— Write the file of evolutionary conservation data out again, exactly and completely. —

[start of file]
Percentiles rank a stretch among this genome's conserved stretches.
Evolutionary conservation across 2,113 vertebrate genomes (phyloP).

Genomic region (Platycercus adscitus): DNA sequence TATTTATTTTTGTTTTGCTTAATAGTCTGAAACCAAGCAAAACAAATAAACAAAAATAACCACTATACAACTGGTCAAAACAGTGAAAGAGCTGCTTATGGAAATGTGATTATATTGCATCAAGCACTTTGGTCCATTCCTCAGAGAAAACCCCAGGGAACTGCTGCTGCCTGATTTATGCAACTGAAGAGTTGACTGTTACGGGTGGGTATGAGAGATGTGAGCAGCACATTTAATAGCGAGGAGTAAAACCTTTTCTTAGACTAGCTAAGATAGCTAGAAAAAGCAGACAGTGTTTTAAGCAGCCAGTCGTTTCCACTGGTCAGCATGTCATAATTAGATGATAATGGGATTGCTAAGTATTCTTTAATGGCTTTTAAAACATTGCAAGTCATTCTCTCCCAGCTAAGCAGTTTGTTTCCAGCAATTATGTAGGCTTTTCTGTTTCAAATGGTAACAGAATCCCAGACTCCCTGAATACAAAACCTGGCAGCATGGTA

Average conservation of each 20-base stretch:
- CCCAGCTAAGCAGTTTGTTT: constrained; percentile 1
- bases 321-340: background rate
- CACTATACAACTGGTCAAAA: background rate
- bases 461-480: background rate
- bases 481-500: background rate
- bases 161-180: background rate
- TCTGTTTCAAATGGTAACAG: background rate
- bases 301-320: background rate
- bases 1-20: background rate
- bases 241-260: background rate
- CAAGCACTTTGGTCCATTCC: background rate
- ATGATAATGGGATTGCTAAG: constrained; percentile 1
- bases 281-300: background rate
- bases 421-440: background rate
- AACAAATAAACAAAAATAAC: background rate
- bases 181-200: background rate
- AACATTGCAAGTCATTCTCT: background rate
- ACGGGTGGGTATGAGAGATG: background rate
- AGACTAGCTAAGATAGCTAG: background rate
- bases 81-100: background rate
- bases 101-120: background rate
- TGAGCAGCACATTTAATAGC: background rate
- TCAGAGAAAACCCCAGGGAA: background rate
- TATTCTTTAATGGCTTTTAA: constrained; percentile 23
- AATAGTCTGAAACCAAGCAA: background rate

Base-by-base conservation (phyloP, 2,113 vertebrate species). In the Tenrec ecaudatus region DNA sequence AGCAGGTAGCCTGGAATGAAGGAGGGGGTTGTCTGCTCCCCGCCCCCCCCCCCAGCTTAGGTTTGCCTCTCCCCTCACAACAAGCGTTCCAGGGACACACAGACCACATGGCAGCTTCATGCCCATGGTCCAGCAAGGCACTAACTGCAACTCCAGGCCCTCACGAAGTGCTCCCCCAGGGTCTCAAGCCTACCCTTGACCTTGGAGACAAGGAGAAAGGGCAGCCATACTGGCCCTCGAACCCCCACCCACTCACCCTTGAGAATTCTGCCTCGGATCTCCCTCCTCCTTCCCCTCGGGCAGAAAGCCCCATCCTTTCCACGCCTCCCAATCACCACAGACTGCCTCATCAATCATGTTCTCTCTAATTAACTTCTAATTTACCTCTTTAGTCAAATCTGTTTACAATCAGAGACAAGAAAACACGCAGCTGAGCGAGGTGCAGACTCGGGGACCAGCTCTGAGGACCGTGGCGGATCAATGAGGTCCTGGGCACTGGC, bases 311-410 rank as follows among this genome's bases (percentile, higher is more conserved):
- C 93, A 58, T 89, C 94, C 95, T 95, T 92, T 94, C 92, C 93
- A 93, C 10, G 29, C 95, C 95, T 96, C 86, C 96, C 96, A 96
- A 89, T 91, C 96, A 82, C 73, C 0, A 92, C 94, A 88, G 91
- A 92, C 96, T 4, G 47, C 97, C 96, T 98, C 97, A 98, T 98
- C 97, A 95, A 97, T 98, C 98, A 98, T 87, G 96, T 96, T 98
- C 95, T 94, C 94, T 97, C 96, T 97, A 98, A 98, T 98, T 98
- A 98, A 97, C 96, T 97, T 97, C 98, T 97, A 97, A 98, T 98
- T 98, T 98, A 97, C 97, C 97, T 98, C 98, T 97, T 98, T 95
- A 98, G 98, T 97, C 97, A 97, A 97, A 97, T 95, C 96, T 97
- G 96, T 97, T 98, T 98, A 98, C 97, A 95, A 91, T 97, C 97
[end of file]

Percentiles rank a stretch among this genome's conserved stretches.
Evolutionary conservation across 2,113 vertebrate genomes (phyloP).

Genomic region (Platycercus adscitus): DNA sequence TATTTATTTTTGTTTTGCTTAATAGTCTGAAACCAAGCAAAACAAATAAACAAAAATAACCACTATACAACTGGTCAAAACAGTGAAAGAGCTGCTTATGGAAATGTGATTATATTGCATCAAGCACTTTGGTCCATTCCTCAGAGAAAACCCCAGGGAACTGCTGCTGCCTGATTTATGCAACTGAAGAGTTGACTGTTACGGGTGGGTATGAGAGATGTGAGCAGCACATTTAATAGCGAGGAGTAAAACCTTTTCTTAGACTAGCTAAGATAGCTAGAAAAAGCAGACAGTGTTTTAAGCAGCCAGTCGTTTCCACTGGTCAGCATGTCATAATTAGATGATAATGGGATTGCTAAGTATTCTTTAATGGCTTTTAAAACATTGCAAGTCATTCTCTCCCAGCTAAGCAGTTTGTTTCCAGCAATTATGTAGGCTTTTCTGTTTCAAATGGTAACAGAATCCCAGACTCCCTGAATACAAAACCTGGCAGCATGGTA

Average conservation of each 20-base stretch:
- CCCAGCTAAGCAGTTTGTTT: constrained; percentile 1
- bases 321-340: background rate
- CACTATACAACTGGTCAAAA: background rate
- bases 461-480: background rate
- bases 481-500: background rate
- bases 161-180: background rate
- TCTGTTTCAAATGGTAACAG: background rate
- bases 301-320: background rate
- bases 1-20: background rate
- bases 241-260: background rate
- CAAGCACTTTGGTCCATTCC: background rate
- ATGATAATGGGATTGCTAAG: constrained; percentile 1
- bases 281-300: background rate
- bases 421-440: background rate
- AACAAATAAACAAAAATAAC: background rate
- bases 181-200: background rate
- AACATTGCAAGTCATTCTCT: background rate
- ACGGGTGGGTATGAGAGATG: background rate
- AGACTAGCTAAGATAGCTAG: background rate
- bases 81-100: background rate
- bases 101-120: background rate
- TGAGCAGCACATTTAATAGC: background rate
- TCAGAGAAAACCCCAGGGAA: background rate
- TATTCTTTAATGGCTTTTAA: constrained; percentile 23
- AATAGTCTGAAACCAAGCAA: background rate

Base-by-base conservation (phyloP, 2,113 vertebrate species). In the Tenrec ecaudatus region DNA sequence AGCAGGTAGCCTGGAATGAAGGAGGGGGTTGTCTGCTCCCCGCCCCCCCCCCCAGCTTAGGTTTGCCTCTCCCCTCACAACAAGCGTTCCAGGGACACACAGACCACATGGCAGCTTCATGCCCATGGTCCAGCAAGGCACTAACTGCAACTCCAGGCCCTCACGAAGTGCTCCCCCAGGGTCTCAAGCCTACCCTTGACCTTGGAGACAAGGAGAAAGGGCAGCCATACTGGCCCTCGAACCCCCACCCACTCACCCTTGAGAATTCTGCCTCGGATCTCCCTCCTCCTTCCCCTCGGGCAGAAAGCCCCATCCTTTCCACGCCTCCCAATCACCACAGACTGCCTCATCAATCATGTTCTCTCTAATTAACTTCTAATTTACCTCTTTAGTCAAATCTGTTTACAATCAGAGACAAGAAAACACGCAGCTGAGCGAGGTGCAGACTCGGGGACCAGCTCTGAGGACCGTGGCGGATCAATGAGGTCCTGGGCACTGGC, bases 311-410 rank as follows among this genome's bases (percentile, higher is more conserved):
- C 93, A 58, T 89, C 94, C 95, T 95, T 92, T 94, C 92, C 93
- A 93, C 10, G 29, C 95, C 95, T 96, C 86, C 96, C 96, A 96
- A 89, T 91, C 96, A 82, C 73, C 0, A 92, C 94, A 88, G 91
- A 92, C 96, T 4, G 47, C 97, C 96, T 98, C 97, A 98, T 98
- C 97, A 95, A 97, T 98, C 98, A 98, T 87, G 96, T 96, T 98
- C 95, T 94, C 94, T 97, C 96, T 97, A 98, A 98, T 98, T 98
- A 98, A 97, C 96, T 97, T 97, C 98, T 97, A 97, A 98, T 98
- T 98, T 98, A 97, C 97, C 97, T 98, C 98, T 97, T 98, T 95
- A 98, G 98, T 97, C 97, A 97, A 97, A 97, T 95, C 96, T 97
- G 96, T 97, T 98, T 98, A 98, C 97, A 95, A 91, T 97, C 97